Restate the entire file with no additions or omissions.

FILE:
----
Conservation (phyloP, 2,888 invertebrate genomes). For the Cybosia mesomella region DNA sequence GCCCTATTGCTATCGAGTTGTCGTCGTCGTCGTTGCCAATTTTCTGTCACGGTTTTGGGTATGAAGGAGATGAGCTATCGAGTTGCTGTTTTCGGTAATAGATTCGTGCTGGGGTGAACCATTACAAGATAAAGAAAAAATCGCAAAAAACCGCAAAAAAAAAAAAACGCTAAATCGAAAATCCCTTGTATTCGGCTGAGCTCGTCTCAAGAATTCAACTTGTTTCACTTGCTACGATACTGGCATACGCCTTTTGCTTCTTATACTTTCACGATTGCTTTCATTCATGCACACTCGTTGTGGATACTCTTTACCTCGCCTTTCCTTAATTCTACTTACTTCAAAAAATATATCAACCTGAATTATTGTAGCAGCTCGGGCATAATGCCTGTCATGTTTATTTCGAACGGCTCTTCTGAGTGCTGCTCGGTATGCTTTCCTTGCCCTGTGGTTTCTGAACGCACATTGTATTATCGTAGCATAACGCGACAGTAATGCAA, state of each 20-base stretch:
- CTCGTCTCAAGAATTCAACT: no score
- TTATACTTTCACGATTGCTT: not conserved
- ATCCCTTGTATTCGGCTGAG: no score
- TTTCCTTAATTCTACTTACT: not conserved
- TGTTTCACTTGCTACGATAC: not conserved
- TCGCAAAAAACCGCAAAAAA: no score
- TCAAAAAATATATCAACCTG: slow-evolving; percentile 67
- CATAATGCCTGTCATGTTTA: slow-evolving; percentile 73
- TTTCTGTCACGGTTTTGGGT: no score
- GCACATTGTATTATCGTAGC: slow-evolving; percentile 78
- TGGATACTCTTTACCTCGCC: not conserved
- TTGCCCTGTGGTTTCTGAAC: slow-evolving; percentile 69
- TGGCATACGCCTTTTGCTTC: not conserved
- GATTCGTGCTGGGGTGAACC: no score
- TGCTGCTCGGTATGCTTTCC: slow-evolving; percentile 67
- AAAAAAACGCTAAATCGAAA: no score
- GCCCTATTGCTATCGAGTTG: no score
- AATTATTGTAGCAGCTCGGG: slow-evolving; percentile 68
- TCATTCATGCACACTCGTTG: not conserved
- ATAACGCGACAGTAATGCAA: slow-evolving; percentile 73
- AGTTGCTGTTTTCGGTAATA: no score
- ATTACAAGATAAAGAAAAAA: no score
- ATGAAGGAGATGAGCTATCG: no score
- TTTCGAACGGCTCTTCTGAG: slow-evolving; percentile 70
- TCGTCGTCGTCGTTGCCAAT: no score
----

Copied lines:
Conservation (phyloP, 2,888 invertebrate genomes). For the Cybosia mesomella region DNA sequence GCCCTATTGCTATCGAGTTGTCGTCGTCGTCGTTGCCAATTTTCTGTCACGGTTTTGGGTATGAAGGAGATGAGCTATCGAGTTGCTGTTTTCGGTAATAGATTCGTGCTGGGGTGAACCATTACAAGATAAAGAAAAAATCGCAAAAAACCGCAAAAAAAAAAAAACGCTAAATCGAAAATCCCTTGTATTCGGCTGAGCTCGTCTCAAGAATTCAACTTGTTTCACTTGCTACGATACTGGCATACGCCTTTTGCTTCTTATACTTTCACGATTGCTTTCATTCATGCACACTCGTTGTGGATACTCTTTACCTCGCCTTTCCTTAATTCTACTTACTTCAAAAAATATATCAACCTGAATTATTGTAGCAGCTCGGGCATAATGCCTGTCATGTTTATTTCGAACGGCTCTTCTGAGTGCTGCTCGGTATGCTTTCCTTGCCCTGTGGTTTCTGAACGCACATTGTATTATCGTAGCATAACGCGACAGTAATGCAA, state of each 20-base stretch:
- CTCGTCTCAAGAATTCAACT: no score
- TTATACTTTCACGATTGCTT: not conserved
- ATCCCTTGTATTCGGCTGAG: no score
- TTTCCTTAATTCTACTTACT: not conserved
- TGTTTCACTTGCTACGATAC: not conserved
- TCGCAAAAAACCGCAAAAAA: no score
- TCAAAAAATATATCAACCTG: slow-evolving; percentile 67
- CATAATGCCTGTCATGTTTA: slow-evolving; percentile 73
- TTTCTGTCACGGTTTTGGGT: no score
- GCACATTGTATTATCGTAGC: slow-evolving; percentile 78
- TGGATACTCTTTACCTCGCC: not conserved
- TTGCCCTGTGGTTTCTGAAC: slow-evolving; percentile 69
- TGGCATACGCCTTTTGCTTC: not conserved
- GATTCGTGCTGGGGTGAACC: no score
- TGCTGCTCGGTATGCTTTCC: slow-evolving; percentile 67
- AAAAAAACGCTAAATCGAAA: no score
- GCCCTATTGCTATCGAGTTG: no score
- AATTATTGTAGCAGCTCGGG: slow-evolving; percentile 68
- TCATTCATGCACACTCGTTG: not conserved
- ATAACGCGACAGTAATGCAA: slow-evolving; percentile 73
- AGTTGCTGTTTTCGGTAATA: no score
- ATTACAAGATAAAGAAAAAA: no score
- ATGAAGGAGATGAGCTATCG: no score
- TTTCGAACGGCTCTTCTGAG: slow-evolving; percentile 70
- TCGTCGTCGTCGTTGCCAAT: no score